The central regions of galaxies, including our own, are characterized by a unique population of molecular clouds, both denser and warmer than typical disk clouds. In galaxies undergoing a nuclear starburst, these clouds are subject to turbulence and intense UV radiation, as well as shocks, due to both a steep gravitational potential and the formation and death of young massive stars. They form a distinct type of interstellar molecular environment, different from Galactic dark clouds and the surroundings of H II regions. Galactic center clouds are a rich source of molecular emission; 25 molecular species have been discovered in the nuclear regions of external galaxies.
Formaldehyde and methanol are both useful tracers of the dense interstellar gas phase. Their molecular structure is more complicated than that of HCN or CS, the "classical" tracers of dense gas. This leads to a greater wealth of transitions which can be observed in the millimeter wavelength range, providing a powerful tool to understand the physical and chemical conditions of the gas associated with starbursts.
The first formaldehyde transitions detected in external galaxies were K -doublet ortho transitions in the centimeter wavelength range ( at 6 cm and at 2 cm; Gardner & Whiteoak 1974, 1976, 1979, Whiteoak & Gardner 1976, Cohen et al. 1979, Graham et al. 1978, Seaquist & Bell 1990, Baan & Goss 1992). Galaxies where these lines have been detected include NGC 253, NGC 4945, M 82, Centaurus A, NGC 3628, M 31 and the LMC. Recently, the transition has been detected toward the Einstein Ring gravitational lens system B0218+357 at a redshift of (Menten & Reid 1996). In all the above sources the lines are observed in absorption; with 2.7 K, they can absorb even the microwave background. The line emission was first observed toward Arp 220 (Baan et al. 1986). Detections in nine other galaxies and an interfer- ometric map of Arp 220 (Baan et al. 1993, Baan & Haschick 1995) followed. These lines are interpreted as megamasers.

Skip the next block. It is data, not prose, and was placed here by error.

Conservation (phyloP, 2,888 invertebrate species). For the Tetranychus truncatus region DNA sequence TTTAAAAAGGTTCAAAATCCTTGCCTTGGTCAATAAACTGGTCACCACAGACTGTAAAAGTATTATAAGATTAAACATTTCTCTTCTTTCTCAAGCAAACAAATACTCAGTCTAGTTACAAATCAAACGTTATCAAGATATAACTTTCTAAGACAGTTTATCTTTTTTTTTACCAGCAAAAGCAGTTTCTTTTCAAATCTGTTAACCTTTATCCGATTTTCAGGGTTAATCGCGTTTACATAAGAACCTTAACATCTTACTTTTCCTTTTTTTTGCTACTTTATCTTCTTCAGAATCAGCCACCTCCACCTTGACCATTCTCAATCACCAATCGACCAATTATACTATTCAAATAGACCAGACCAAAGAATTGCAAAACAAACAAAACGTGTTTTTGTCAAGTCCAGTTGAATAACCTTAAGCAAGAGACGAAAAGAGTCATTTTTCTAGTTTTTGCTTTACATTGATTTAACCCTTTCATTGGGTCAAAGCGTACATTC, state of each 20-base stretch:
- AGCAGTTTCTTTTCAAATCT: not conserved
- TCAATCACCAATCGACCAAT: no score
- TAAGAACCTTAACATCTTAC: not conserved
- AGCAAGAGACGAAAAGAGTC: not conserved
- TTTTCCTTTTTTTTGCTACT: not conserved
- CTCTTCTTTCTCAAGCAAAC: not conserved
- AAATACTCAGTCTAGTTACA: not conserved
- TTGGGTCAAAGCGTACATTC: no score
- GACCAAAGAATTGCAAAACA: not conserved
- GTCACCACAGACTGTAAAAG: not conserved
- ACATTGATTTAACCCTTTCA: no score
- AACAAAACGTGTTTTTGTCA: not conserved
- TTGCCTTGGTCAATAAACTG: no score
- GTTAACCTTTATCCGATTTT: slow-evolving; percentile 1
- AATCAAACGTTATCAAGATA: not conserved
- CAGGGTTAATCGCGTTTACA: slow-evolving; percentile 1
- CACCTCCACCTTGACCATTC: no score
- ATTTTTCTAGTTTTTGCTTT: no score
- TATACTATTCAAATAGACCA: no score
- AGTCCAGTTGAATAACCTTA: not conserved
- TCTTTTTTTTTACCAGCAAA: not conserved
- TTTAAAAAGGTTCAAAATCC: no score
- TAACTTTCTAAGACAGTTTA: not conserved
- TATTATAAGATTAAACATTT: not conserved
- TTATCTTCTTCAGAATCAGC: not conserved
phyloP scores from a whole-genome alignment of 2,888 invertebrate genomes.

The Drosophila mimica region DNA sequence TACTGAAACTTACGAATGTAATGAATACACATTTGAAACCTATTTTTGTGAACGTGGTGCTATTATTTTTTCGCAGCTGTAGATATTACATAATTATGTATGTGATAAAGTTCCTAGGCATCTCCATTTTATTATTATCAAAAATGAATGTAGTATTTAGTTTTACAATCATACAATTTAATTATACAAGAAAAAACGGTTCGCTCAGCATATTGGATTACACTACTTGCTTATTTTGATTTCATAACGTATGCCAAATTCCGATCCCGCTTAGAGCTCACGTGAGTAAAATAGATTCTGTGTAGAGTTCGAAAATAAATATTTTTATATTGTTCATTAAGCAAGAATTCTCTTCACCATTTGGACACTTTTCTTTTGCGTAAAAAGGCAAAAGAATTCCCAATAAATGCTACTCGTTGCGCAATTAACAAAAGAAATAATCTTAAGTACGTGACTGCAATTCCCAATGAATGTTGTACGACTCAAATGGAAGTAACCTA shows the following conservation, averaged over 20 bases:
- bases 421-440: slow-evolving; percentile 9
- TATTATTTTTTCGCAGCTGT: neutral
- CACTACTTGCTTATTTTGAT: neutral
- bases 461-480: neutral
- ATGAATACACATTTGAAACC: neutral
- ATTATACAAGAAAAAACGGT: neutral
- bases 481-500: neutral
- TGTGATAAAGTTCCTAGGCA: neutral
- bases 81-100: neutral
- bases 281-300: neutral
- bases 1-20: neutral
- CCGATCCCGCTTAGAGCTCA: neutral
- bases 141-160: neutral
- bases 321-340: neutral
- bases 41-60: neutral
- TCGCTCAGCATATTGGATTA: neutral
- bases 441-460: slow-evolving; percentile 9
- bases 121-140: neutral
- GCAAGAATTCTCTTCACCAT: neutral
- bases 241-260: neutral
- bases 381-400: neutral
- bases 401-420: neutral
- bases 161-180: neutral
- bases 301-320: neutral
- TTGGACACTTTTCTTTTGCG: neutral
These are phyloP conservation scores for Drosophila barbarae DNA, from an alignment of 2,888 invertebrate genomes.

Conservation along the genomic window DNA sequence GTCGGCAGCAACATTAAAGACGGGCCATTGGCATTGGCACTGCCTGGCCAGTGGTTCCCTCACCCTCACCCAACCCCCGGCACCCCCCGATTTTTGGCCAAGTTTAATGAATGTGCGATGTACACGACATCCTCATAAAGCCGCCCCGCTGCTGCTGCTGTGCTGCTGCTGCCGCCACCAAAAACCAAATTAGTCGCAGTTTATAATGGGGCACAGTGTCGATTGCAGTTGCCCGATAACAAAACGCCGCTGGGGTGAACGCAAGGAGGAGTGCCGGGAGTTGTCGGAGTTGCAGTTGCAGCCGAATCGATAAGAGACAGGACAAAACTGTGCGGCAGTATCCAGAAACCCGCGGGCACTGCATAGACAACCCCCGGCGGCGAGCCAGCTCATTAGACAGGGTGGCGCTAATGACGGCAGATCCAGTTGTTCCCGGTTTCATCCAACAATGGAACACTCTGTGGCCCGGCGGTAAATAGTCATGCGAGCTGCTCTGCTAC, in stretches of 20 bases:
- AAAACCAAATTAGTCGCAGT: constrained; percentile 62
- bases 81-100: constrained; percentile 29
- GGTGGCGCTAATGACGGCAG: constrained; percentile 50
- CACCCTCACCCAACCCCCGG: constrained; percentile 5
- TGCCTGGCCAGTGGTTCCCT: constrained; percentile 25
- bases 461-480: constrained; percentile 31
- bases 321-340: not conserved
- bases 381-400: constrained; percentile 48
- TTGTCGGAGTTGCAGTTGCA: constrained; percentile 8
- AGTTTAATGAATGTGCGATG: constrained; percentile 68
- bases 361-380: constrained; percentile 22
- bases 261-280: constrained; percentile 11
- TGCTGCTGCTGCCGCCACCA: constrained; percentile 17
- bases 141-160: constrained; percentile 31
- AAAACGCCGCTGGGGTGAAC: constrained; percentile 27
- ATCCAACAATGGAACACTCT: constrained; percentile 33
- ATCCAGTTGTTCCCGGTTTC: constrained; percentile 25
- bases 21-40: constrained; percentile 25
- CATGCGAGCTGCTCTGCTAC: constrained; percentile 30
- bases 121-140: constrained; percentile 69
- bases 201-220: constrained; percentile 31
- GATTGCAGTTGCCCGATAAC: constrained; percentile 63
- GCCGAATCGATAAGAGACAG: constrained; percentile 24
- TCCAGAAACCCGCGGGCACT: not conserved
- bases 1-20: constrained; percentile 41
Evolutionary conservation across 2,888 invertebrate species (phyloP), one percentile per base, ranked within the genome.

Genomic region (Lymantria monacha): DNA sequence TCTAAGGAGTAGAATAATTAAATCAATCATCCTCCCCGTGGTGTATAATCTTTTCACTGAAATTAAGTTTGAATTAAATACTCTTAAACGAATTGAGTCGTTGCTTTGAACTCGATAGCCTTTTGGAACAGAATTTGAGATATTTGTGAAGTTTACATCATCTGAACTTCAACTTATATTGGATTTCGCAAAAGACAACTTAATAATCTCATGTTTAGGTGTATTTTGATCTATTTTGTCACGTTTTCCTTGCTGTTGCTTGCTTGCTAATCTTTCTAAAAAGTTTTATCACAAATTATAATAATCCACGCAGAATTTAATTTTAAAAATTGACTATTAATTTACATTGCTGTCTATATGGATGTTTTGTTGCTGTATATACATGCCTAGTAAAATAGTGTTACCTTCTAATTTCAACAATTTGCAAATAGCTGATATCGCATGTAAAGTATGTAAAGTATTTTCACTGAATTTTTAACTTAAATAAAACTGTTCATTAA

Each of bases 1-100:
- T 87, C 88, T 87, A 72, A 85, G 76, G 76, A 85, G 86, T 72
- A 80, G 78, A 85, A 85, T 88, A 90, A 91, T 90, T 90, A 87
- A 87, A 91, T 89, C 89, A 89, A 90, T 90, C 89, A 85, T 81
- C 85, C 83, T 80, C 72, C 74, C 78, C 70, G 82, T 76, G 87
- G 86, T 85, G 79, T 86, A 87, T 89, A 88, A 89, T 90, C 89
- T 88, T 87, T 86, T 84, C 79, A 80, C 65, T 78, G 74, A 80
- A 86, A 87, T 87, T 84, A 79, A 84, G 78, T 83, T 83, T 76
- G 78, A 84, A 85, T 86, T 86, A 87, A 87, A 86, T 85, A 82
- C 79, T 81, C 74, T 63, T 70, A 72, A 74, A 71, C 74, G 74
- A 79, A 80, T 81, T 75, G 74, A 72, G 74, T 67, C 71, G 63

There are less observations of the rotational transitions at millimeter wavelengths, even though these transitions are sensitive tracers of cloud temperature and density. The para transition was discovered in M 82 (Baan et al. 1990), the para line was observed in NGC 253 (Petuchowski & Bennett 1992), and the ortho transition was detected in the LMC by Johansson et al. (1994) and tentatively in the southern galaxy NGC 4945 (Mauersberger et al. 1996b).
The first successful observation of extragalactic methanol () was reported in 1987 by Henkel et al. . They detected a superposition of four transitions at 96 GHz in NGC 253, IC 342 and (tentatively) NGC 6946. This group of transitions requires only low excitation and all four components are among the strongest methanol lines observed in Galactic sources. The same group of transitions was detected in the southern starburst galaxy NGC 4945 (Henkel et al. 1990). The transition was seen toward NGC 253 by Henkel et al. (1993). Methanol masers, very common in the Galaxy, are also detected toward the Large Magellanic Cloud at 6.6 GHz (Sinclair et al. 1992, Ellingsen et al. 1994). Here, we report observations of six and seven rotational transitions toward five galaxies, thus considerably expanding the existing database.
© European Southern Observatory (ESO) 1997
Online publication: April 20, 1998